Tuesday Tip

Tuesday Tip: Back to the Gym

Tuesday Tip: Back to the Gym 🏋🏼‍♂️

I shared this back in July and never thought I’d have to share it again! But after months of lockdown walks, home workouts, online classes etc the gyms are finally open again and many people are keen to return. Here are some tips for returning

# Familiarise yourself

Measures such as one way systems, time limits, reduced capacity, lack of changing rooms etc will be in place. Read the gym’s info and check their rules – that will help reduce anxiety about returning. Remember this is challenging for staff too so be understanding of that too.

# Plan your workout

With limited time in the gym it’s important to plan your workout. Your body’s ability to handle a high volume of training will have decreased, so aim for whole body workouts rather than targeting specific muscles etc. Let your body acclimatise with lower weights and reps etc. Be sure to warm up and include recovery time. Having just got back to the gym you don’t want to get injured and be out of action again!

# Book

You will need to book for many activities so plan in advance. With capacities reduced that also means you need to cancel if you can’t make it and if you’re on a waitlist then it’s your responsibility to check that waitlist and either be prepared to come and hope you get in, or cancel off the list so others have the chance.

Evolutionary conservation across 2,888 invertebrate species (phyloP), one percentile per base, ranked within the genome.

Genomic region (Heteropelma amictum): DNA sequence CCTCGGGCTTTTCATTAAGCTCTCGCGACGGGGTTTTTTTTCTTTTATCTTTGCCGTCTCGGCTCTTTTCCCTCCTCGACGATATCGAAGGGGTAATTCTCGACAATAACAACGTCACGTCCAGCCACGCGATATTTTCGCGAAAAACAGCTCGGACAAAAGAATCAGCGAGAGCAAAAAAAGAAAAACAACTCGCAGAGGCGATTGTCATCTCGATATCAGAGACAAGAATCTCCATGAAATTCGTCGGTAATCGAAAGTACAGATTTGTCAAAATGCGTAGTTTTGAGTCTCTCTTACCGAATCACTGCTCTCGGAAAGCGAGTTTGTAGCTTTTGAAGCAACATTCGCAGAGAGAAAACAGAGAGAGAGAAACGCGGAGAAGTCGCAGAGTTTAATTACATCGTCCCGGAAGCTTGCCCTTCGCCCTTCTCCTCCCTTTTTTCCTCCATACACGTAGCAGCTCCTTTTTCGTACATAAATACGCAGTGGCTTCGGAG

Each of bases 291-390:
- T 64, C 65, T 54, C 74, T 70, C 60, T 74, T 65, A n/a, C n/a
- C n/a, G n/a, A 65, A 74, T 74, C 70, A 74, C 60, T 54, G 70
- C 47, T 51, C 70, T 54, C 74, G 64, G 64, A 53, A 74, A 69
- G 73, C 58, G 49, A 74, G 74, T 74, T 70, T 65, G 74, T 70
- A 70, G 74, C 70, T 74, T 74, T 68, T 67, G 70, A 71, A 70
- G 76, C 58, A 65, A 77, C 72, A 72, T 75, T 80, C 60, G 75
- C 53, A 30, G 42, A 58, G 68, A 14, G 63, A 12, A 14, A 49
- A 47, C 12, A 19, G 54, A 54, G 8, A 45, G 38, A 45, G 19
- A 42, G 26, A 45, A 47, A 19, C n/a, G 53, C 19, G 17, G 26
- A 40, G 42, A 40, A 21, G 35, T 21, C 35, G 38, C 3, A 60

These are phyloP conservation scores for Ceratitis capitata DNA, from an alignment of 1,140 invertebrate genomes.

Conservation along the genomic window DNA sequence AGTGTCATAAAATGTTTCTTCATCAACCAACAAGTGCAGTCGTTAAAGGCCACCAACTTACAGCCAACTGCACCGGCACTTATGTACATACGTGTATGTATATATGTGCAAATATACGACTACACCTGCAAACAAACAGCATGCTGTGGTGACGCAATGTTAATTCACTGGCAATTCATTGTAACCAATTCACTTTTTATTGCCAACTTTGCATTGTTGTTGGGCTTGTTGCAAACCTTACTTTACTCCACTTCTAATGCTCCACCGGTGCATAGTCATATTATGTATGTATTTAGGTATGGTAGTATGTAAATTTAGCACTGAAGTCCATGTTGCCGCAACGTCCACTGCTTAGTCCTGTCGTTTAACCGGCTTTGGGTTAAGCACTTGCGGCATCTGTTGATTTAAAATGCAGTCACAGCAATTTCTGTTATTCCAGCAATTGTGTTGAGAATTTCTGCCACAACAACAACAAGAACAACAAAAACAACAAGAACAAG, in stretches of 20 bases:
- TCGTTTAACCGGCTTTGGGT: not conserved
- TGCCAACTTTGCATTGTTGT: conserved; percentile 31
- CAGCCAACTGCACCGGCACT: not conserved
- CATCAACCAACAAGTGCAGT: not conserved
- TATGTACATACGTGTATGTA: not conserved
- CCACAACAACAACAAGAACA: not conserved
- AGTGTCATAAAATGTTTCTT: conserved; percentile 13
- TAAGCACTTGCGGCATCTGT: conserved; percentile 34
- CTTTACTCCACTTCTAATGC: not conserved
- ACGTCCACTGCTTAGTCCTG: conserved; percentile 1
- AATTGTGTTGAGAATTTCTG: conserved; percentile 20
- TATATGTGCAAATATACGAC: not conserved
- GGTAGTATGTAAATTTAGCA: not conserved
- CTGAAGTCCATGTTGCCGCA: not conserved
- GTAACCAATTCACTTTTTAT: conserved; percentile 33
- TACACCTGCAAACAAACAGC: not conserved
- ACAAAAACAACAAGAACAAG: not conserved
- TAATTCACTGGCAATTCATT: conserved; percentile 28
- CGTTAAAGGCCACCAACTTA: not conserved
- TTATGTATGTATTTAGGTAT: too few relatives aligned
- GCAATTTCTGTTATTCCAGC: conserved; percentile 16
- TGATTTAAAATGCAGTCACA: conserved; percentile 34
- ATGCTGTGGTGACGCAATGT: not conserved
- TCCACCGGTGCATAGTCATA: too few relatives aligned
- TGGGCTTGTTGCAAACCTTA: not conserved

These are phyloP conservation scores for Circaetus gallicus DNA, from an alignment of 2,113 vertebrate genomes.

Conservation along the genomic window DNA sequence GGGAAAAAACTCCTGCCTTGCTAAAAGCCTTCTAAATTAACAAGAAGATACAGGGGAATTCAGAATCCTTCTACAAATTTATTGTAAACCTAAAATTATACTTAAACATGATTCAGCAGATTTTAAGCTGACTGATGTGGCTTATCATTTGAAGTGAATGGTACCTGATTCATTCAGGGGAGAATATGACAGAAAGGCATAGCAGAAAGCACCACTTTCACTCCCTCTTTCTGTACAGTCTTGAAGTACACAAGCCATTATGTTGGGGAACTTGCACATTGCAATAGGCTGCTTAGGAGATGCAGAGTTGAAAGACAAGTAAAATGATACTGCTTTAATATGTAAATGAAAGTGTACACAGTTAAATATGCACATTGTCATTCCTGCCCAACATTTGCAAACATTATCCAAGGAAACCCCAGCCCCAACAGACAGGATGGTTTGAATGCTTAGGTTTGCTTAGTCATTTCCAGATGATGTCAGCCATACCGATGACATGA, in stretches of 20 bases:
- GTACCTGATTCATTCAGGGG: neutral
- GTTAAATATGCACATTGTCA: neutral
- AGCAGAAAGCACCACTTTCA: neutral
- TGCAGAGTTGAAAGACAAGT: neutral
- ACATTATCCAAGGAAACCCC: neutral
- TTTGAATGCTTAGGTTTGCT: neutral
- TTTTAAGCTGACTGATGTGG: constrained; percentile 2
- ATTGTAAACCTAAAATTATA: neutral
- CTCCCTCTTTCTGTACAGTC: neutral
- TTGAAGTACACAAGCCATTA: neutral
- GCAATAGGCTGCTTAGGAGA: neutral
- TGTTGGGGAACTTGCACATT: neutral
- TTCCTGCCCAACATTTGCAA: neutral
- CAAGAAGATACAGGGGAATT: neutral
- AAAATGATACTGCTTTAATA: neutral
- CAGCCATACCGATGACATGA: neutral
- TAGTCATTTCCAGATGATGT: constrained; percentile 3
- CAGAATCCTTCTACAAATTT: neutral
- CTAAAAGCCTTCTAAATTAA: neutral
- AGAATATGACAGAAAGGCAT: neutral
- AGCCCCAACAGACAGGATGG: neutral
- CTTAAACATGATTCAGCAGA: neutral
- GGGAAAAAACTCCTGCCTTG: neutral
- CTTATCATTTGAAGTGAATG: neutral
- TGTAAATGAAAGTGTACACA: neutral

# Do what you enjoy

After months away, you may find that your motivation is flagging so pick something you enjoy!

# Expect some soreness

You may be sore after your return. That’s normal; delayed onset muscle soreness is a natural response to using your muscles in diff ways. It usually occurs 1-3 days after the workout. The best advice is to keep active; walk, swim, do a diff style class, but keep the muscles moving.

# Hydrate

When you go back to the gym your body will need more hydration than usual. Most gyms will require you to bring your own water bottle as fountains will be out of use.

# Look after yourself

How you take care of yourself during downtime can have a significant impact on your exercise regime. Stay hydrated, eat well, don’t rely on coffee and sugar to get you though, and try to prioritise sleep.